Integrity – Choices


Family Resources on
Integrity - Choices

Lesson Topic

Integrity Choices

Essential Questions

How do we show integrity?

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If this lesson was used in the classroom: Students learned the definition of honesty, discussed why it is important to be honest and in small groups wrote about a plan for what to do if they are put in a situation where others may encourage them to be dishonest.

Getting Ready for the Conversation

Conversation Starters and Practice at Home Activities

School to Home Resources on Integrity - Choices


Previewing Activity:

Prepare students that the video will show a boy, named Clinard, who is faced with a tough decision.

Ask students:

  • What does it mean to choose to do the right thing?
  • What does it mean to act with integrity?
  • (Optional) What should you do if you find something valuable that does not belong to you?

Activity 1:

Watch video: Integrity: Clinard [3 minutes]

Activity 2:

Use the following questions to guide your discussion after viewing the video.

Did Clinard make the best decision? Why or why not? Clinard said, “If I didn’t do the right thing, the consequences would be bad”. What do you think he means by this?

Describe some of the consequences Clinard could have faced if he had done nothing.

Why does Clinard say it is important not to steal? Do you agree?

Activity 3:

Write your own story.


Students should start by thinking about a time or situation where they or someone close to them had to choose to do the right thing, even though it was difficult. If students have read a book or story recently that illustrates this, use this as an example to discuss and compare to Clinard’s story.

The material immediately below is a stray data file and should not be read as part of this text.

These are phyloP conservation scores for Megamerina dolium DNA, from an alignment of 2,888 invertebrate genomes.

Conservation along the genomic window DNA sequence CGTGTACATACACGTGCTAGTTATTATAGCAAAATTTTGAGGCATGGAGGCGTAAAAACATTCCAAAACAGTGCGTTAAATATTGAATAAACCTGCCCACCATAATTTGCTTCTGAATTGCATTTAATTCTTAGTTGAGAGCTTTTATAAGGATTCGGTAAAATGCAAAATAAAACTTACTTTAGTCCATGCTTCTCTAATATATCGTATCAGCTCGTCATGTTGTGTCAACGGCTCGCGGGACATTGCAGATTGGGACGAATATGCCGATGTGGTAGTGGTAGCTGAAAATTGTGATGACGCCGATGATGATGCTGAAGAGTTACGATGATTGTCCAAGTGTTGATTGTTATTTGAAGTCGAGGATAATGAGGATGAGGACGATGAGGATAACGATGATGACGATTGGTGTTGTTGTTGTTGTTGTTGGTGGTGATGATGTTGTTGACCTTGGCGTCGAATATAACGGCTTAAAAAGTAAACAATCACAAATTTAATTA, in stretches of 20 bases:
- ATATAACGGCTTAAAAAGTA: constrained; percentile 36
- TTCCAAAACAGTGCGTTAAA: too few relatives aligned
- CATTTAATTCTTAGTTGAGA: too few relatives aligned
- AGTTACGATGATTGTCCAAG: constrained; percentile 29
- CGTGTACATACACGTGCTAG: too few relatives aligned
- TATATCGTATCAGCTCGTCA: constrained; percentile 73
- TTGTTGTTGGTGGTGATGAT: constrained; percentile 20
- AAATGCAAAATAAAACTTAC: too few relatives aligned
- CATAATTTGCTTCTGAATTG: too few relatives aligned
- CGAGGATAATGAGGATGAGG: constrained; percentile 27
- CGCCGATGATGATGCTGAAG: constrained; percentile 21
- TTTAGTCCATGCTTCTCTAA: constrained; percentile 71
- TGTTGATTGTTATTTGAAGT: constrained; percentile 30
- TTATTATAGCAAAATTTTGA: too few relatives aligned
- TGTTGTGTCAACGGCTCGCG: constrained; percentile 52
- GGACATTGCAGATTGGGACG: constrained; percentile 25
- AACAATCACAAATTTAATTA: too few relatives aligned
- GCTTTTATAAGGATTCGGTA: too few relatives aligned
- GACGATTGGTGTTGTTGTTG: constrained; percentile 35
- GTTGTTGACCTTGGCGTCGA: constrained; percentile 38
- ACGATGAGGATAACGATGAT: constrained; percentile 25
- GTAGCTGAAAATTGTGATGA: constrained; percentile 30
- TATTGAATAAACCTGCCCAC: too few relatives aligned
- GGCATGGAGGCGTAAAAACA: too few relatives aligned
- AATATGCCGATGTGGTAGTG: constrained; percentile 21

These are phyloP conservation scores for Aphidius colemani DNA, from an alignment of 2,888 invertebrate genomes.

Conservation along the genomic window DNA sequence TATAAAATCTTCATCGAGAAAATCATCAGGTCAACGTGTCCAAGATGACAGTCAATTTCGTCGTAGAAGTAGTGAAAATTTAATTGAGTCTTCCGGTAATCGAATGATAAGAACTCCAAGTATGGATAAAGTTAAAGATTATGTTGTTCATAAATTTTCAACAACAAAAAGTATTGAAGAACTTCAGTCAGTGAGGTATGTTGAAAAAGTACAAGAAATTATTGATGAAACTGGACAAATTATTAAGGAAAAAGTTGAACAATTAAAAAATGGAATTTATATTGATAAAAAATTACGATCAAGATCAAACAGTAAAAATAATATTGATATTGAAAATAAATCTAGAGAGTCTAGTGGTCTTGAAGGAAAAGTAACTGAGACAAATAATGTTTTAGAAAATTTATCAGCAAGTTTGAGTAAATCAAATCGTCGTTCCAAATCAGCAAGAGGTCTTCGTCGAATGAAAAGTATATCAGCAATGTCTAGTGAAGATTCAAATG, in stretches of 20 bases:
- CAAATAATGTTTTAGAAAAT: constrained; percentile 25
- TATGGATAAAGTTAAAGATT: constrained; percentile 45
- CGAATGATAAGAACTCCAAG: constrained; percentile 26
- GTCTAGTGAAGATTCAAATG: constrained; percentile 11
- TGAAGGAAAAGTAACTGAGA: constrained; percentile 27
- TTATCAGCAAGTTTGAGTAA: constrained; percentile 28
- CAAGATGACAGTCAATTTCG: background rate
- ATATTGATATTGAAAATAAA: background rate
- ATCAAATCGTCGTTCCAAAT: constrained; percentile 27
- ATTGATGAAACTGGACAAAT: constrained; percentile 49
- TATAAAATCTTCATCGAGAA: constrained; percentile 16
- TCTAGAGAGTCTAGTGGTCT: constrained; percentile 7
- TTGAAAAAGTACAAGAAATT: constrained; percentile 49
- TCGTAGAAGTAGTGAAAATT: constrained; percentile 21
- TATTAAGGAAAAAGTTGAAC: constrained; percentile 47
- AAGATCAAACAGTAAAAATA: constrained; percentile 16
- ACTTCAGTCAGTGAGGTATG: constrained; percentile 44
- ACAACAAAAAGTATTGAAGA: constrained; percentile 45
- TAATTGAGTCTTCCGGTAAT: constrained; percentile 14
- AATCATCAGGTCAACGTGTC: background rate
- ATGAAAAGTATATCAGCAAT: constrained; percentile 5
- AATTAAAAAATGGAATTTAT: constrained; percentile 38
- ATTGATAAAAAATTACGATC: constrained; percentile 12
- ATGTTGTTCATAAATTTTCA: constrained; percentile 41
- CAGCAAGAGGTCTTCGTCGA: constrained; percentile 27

Direct Instruction:

Explain to students that they are going to create their own story about someone making a decision with integrity.

Guided Exploration (We do):

Students should brainstorm ways that someone they know acted like Clinard and showed integrity. Ask students to write down key points from their story. Depending on reading and writing level, allow students to draw a picture if necessary.

Independent practice

Place students with a partner to create an original story that demonstrates someone making a decision with integrity. Depending on reading level, have students write their stories out or use a storyboard to tell their stories.

Have groups share and discuss. The focus should be on the importance of being honest and having integrity even when it might be hard to do so. Ask each group questions to reinforce this concept.


Discuss how students can act with integrity and reinforce why integrity is important.

Vocabulary and Definitions

Circumstances (n.), the specific details of an event or the facts that affect a situation.

  • Under the circumstances, we cannot possibly hope to compete with the healthy competitors.

Consequences, (n.), something that happens as a result of a particular action or set of conditions.

  • Alice know that if she stained her sister’s sweater there would be serious consequences for her action.

Integrity (n.), being honest; doing the right thing; the quality of always having high more principles.

  • Sandra acted without integrity when she cheated on her history test.
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